In utero cigarette smoke exposure impairs somatic and lung growth in BALB/c mice
Larcombe, AN and Foong, RE and Berry, LJ and Zosky, GR and Sly, PD, In utero cigarette smoke exposure impairs somatic and lung growth in BALB/c mice, The European Respiratory Journal, 38, (4) pp. 932-938. ISSN 0903-1936 (2013) [Refereed Article]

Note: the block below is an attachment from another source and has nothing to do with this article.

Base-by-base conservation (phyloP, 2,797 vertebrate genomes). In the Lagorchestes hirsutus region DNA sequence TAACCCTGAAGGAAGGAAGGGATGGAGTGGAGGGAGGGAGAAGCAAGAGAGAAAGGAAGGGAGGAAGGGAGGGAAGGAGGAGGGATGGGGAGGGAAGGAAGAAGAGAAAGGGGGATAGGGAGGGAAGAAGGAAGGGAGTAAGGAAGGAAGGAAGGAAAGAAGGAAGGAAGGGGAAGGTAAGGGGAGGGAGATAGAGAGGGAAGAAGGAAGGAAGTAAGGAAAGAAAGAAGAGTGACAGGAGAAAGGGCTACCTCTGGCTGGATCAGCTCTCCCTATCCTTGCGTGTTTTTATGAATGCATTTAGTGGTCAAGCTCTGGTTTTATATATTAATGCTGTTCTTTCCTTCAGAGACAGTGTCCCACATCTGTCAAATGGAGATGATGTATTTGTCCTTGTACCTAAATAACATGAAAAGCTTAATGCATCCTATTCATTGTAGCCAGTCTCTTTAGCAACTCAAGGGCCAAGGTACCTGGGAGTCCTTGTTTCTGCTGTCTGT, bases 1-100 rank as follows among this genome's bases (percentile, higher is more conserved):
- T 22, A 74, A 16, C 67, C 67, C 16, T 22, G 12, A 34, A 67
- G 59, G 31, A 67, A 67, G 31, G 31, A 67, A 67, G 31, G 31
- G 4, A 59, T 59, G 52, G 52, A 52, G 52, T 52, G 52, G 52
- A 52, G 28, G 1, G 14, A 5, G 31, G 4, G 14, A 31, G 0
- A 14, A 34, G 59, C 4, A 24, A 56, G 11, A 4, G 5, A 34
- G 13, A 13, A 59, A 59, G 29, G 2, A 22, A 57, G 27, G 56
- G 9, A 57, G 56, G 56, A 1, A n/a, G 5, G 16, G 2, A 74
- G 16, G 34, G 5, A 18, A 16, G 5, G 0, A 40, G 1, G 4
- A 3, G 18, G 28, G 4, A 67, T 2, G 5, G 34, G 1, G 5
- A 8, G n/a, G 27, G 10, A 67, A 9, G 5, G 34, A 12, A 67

The aim of this study was to assess whether in utero tobacco smoke exposure alone affects early-life lung growth and development. Pregnant BALB/c mice were exposed to cigarette smoke from six cigarettes per day, or air, from day 8 to 20 of gestation. At 2 weeks of age, pups were weighed and had their lung volumes and lung mechanics measured. Pups born from mothers exposed to cigarette smoke (CS pups; n=17) were significantly lighter (6.76 ± 0.76 versus 7.72 ± 0.68 g) and had lower lung volumes (0.123 ± 0.02 versus 0.149 ± 0.02 mL) than control pups (n=20). Respiratory mechanics were adversely impacted by cigarette smoke exposure. CS pups had higher baseline airway resistance, tissue damping and tissue elastance. These differences were largely due to lower lung volumes. Both tissue damping and elastance were increased excessively in CS pups at high transrespiratory pressures, while other parameters were not affected. There were no histological differences between groups. In utero tobacco smoke exposure significantly affects growth and development in BALB/c mice. These impacts may partially explain the susceptibility of infants born to smoking mothers to early respiratory disease and chronic respiratory disease as adults.